Gov. Andrew M. Cuomo’s administration is pursuing a plan to limit the controversial drilling method known as hydraulic fracturing to portions of several struggling New York counties along the border with Pennsylvania, and to permit it only in communities that express support for the technology.
Accompanying the article is this map of the areas in which fracking is likely to be allowed — as well as those areas that have barred the practice.
Restrictions on fracking are, of course, generally a good idea. The challenge with Cuomo’s reported proposal stems from this map:
The areas that will be opened to fracking are those areas over the Marcellus shale formation. That makes sense. But unfortunately, they’re also areas of the state with some of the highest rates of poverty.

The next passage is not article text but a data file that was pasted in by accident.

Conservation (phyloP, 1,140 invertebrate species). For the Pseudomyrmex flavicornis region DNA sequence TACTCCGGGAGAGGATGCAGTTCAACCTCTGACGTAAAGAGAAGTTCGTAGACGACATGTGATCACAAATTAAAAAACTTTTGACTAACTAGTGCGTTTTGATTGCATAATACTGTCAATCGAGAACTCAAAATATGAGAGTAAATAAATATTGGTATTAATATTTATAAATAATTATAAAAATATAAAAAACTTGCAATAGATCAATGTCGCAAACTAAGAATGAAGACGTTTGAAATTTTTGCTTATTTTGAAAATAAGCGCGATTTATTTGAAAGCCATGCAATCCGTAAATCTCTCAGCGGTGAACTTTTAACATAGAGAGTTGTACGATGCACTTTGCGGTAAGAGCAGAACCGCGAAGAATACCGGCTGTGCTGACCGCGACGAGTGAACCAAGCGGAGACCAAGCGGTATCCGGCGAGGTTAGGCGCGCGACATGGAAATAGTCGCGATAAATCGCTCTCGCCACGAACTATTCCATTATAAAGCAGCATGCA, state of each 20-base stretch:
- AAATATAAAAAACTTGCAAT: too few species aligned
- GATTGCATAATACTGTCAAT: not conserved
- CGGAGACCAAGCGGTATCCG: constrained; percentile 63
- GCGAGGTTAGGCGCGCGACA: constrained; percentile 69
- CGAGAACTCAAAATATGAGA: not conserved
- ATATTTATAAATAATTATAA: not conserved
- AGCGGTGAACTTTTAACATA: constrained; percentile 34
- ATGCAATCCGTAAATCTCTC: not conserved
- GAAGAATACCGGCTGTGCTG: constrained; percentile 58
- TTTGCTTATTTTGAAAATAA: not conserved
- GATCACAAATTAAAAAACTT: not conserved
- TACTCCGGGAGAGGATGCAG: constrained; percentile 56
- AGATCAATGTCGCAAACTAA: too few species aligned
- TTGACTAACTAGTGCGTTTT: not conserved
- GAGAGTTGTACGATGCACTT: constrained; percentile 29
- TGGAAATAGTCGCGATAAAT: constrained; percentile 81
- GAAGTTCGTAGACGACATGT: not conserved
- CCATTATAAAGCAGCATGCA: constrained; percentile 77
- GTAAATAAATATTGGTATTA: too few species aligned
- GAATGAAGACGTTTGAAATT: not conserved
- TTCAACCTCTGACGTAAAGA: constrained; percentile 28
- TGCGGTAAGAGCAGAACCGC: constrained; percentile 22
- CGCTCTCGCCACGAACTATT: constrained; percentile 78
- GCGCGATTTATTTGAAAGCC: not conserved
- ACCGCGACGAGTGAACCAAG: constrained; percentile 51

Yes, fracking will bring the region jobs. That’s why areas on the state’s southern border have explicitly passed legislation allowing fracking, as indicated on the Times’ map. But one of the challenges of the fossil fuel economy is that its facilities, refineries, and extraction points are dirty, messy, and rife with pollution. Such things don’t go in the wealthier parts of town — or, often, the wealthier parts of a state.
One of the promises of a renewable energy economy is breaking the link between poverty and pollution-causing facilities. That’s not going to happen in New York any time soon.